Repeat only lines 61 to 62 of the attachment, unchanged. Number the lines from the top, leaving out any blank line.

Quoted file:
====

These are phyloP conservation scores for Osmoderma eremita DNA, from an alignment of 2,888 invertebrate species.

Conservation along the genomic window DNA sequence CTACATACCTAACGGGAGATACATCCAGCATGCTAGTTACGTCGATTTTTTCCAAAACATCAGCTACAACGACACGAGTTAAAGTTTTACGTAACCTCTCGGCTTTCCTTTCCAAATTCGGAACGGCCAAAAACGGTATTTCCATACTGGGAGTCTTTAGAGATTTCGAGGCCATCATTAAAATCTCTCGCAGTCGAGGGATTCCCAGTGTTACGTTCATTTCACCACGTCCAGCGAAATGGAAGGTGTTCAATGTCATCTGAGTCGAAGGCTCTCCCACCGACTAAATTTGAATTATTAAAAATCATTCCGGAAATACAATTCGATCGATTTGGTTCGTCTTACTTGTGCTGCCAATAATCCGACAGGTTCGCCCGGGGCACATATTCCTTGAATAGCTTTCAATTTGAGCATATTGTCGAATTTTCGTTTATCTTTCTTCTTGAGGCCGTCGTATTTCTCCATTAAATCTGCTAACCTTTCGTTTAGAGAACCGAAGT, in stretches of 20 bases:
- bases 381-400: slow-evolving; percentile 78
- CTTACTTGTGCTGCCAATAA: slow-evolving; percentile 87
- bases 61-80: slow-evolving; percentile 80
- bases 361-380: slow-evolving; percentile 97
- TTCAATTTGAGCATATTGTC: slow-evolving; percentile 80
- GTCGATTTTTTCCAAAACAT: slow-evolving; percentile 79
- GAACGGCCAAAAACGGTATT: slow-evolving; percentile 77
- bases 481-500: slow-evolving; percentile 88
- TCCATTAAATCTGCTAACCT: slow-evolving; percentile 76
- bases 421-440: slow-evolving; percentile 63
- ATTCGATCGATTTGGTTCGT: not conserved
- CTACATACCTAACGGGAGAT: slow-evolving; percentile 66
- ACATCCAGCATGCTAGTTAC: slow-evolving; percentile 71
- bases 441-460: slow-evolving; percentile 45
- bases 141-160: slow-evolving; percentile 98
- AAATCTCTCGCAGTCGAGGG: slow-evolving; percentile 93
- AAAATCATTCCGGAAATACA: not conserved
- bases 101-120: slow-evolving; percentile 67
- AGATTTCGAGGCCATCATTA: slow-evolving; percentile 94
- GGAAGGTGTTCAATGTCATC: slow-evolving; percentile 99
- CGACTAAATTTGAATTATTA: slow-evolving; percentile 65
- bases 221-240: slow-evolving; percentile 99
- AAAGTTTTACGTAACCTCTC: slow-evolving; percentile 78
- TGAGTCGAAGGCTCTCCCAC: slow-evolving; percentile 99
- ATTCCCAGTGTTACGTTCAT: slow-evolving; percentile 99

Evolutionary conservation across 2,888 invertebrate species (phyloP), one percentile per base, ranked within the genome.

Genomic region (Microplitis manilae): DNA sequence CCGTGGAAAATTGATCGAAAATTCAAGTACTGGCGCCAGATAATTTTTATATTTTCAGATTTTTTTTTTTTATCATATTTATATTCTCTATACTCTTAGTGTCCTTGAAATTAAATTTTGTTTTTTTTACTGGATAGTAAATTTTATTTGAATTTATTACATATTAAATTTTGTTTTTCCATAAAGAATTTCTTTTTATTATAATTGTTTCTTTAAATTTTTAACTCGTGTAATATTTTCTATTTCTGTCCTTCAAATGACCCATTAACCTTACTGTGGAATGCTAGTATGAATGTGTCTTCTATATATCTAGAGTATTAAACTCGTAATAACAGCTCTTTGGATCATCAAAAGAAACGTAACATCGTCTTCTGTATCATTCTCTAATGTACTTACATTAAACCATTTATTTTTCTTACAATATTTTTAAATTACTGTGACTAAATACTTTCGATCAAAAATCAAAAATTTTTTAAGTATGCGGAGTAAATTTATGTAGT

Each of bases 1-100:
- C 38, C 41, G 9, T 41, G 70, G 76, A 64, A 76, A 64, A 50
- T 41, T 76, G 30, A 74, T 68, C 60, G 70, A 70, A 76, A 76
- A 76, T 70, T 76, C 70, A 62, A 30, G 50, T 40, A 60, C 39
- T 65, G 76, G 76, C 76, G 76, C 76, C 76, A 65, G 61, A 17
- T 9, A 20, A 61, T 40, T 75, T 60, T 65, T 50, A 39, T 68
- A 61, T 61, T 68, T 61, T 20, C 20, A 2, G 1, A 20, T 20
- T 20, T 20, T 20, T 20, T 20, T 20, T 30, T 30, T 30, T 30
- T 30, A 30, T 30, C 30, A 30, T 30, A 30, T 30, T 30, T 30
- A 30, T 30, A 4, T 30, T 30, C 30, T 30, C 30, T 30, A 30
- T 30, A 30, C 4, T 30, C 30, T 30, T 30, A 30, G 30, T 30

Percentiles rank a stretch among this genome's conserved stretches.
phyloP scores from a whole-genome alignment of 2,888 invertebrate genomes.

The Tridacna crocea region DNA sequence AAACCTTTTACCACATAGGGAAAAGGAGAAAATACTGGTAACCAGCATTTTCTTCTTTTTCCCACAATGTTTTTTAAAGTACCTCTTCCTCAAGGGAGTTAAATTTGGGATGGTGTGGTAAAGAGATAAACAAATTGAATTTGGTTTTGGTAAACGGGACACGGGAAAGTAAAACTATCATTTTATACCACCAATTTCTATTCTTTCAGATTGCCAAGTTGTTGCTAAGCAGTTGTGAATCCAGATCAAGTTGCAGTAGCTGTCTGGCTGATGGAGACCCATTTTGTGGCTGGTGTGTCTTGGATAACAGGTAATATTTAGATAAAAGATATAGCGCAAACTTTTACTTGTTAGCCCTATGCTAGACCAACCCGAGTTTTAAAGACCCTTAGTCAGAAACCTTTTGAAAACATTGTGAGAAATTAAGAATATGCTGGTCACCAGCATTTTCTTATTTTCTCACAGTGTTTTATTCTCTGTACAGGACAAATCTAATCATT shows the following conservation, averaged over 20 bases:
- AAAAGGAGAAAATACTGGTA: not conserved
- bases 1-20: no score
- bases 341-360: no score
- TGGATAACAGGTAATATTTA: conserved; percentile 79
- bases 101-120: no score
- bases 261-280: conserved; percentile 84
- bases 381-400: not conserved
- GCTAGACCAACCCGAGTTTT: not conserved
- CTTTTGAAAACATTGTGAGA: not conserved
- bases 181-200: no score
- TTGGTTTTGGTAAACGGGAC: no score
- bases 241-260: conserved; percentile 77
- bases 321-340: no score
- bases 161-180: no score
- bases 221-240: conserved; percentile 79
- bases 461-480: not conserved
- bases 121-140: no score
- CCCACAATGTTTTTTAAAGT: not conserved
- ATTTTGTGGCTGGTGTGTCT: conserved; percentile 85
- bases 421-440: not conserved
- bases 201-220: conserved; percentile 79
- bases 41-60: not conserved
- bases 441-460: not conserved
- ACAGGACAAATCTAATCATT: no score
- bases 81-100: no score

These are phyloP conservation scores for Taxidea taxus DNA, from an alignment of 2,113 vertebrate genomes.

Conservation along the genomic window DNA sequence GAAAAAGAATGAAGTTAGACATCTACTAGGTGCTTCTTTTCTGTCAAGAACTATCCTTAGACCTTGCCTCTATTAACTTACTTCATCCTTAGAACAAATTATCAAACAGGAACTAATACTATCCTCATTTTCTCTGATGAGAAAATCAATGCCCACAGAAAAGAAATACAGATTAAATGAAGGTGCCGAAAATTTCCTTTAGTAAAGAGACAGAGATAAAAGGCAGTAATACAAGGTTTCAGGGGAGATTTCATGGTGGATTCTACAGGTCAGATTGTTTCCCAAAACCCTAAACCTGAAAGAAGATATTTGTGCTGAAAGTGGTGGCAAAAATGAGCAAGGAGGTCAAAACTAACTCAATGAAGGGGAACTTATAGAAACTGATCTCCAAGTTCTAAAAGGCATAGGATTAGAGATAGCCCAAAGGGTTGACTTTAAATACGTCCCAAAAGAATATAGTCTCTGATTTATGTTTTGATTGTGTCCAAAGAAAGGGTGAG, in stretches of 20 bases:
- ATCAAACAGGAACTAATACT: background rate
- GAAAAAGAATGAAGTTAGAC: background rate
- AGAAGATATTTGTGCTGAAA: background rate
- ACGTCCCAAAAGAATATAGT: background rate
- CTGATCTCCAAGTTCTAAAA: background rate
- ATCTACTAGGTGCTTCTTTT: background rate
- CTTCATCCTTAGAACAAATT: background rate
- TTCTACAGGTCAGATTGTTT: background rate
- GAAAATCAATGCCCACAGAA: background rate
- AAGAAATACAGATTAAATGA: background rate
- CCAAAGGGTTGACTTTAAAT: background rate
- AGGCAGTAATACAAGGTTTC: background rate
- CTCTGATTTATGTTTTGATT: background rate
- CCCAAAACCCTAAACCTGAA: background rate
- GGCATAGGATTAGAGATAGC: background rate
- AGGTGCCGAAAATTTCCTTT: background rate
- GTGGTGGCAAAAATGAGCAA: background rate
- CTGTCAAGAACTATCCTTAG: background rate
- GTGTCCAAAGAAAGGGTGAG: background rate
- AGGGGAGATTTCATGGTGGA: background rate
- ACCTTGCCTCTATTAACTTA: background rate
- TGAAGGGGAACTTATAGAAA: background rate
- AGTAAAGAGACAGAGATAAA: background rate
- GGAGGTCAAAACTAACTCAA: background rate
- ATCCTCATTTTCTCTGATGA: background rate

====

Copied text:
- CCCACAATGTTTTTTAAAGT: not conserved
- ATTTTGTGGCTGGTGTGTCT: conserved; percentile 85